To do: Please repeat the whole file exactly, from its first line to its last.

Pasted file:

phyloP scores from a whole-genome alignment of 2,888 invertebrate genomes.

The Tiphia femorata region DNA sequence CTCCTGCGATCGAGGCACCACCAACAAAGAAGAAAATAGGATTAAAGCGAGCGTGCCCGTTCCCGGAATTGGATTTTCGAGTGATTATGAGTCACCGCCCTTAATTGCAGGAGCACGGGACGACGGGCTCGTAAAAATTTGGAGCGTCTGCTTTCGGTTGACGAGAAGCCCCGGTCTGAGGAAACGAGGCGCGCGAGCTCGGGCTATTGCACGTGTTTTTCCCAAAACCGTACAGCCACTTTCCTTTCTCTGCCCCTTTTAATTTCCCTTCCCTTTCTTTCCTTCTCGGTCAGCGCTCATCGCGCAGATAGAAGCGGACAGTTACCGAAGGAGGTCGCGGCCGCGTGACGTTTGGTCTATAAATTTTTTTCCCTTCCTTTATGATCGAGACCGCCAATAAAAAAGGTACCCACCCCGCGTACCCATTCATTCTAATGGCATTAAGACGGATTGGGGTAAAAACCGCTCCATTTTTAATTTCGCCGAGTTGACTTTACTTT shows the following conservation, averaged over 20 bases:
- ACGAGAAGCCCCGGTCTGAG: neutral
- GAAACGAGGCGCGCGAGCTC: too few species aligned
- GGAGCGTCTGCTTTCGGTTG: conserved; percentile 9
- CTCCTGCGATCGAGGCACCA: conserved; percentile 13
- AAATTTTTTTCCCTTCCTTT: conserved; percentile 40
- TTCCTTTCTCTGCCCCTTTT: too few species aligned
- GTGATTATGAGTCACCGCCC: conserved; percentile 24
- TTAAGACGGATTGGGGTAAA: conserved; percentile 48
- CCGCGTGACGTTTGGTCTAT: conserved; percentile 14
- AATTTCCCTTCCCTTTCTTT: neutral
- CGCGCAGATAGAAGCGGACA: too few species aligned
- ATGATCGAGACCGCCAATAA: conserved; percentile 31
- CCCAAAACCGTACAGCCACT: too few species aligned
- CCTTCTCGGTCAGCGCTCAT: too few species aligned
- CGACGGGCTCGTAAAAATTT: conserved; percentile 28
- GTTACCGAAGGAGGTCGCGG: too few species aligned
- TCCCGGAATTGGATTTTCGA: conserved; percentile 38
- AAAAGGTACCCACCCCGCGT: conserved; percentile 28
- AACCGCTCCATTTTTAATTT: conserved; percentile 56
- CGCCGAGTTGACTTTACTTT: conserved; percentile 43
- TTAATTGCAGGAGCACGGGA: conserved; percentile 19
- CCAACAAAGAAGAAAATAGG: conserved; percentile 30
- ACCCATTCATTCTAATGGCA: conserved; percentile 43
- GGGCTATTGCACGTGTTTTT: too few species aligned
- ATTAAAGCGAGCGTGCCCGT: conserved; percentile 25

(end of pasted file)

phyloP scores from a whole-genome alignment of 2,888 invertebrate genomes.

The Tiphia femorata region DNA sequence CTCCTGCGATCGAGGCACCACCAACAAAGAAGAAAATAGGATTAAAGCGAGCGTGCCCGTTCCCGGAATTGGATTTTCGAGTGATTATGAGTCACCGCCCTTAATTGCAGGAGCACGGGACGACGGGCTCGTAAAAATTTGGAGCGTCTGCTTTCGGTTGACGAGAAGCCCCGGTCTGAGGAAACGAGGCGCGCGAGCTCGGGCTATTGCACGTGTTTTTCCCAAAACCGTACAGCCACTTTCCTTTCTCTGCCCCTTTTAATTTCCCTTCCCTTTCTTTCCTTCTCGGTCAGCGCTCATCGCGCAGATAGAAGCGGACAGTTACCGAAGGAGGTCGCGGCCGCGTGACGTTTGGTCTATAAATTTTTTTCCCTTCCTTTATGATCGAGACCGCCAATAAAAAAGGTACCCACCCCGCGTACCCATTCATTCTAATGGCATTAAGACGGATTGGGGTAAAAACCGCTCCATTTTTAATTTCGCCGAGTTGACTTTACTTT shows the following conservation, averaged over 20 bases:
- ACGAGAAGCCCCGGTCTGAG: neutral
- GAAACGAGGCGCGCGAGCTC: too few species aligned
- GGAGCGTCTGCTTTCGGTTG: conserved; percentile 9
- CTCCTGCGATCGAGGCACCA: conserved; percentile 13
- AAATTTTTTTCCCTTCCTTT: conserved; percentile 40
- TTCCTTTCTCTGCCCCTTTT: too few species aligned
- GTGATTATGAGTCACCGCCC: conserved; percentile 24
- TTAAGACGGATTGGGGTAAA: conserved; percentile 48
- CCGCGTGACGTTTGGTCTAT: conserved; percentile 14
- AATTTCCCTTCCCTTTCTTT: neutral
- CGCGCAGATAGAAGCGGACA: too few species aligned
- ATGATCGAGACCGCCAATAA: conserved; percentile 31
- CCCAAAACCGTACAGCCACT: too few species aligned
- CCTTCTCGGTCAGCGCTCAT: too few species aligned
- CGACGGGCTCGTAAAAATTT: conserved; percentile 28
- GTTACCGAAGGAGGTCGCGG: too few species aligned
- TCCCGGAATTGGATTTTCGA: conserved; percentile 38
- AAAAGGTACCCACCCCGCGT: conserved; percentile 28
- AACCGCTCCATTTTTAATTT: conserved; percentile 56
- CGCCGAGTTGACTTTACTTT: conserved; percentile 43
- TTAATTGCAGGAGCACGGGA: conserved; percentile 19
- CCAACAAAGAAGAAAATAGG: conserved; percentile 30
- ACCCATTCATTCTAATGGCA: conserved; percentile 43
- GGGCTATTGCACGTGTTTTT: too few species aligned
- ATTAAAGCGAGCGTGCCCGT: conserved; percentile 25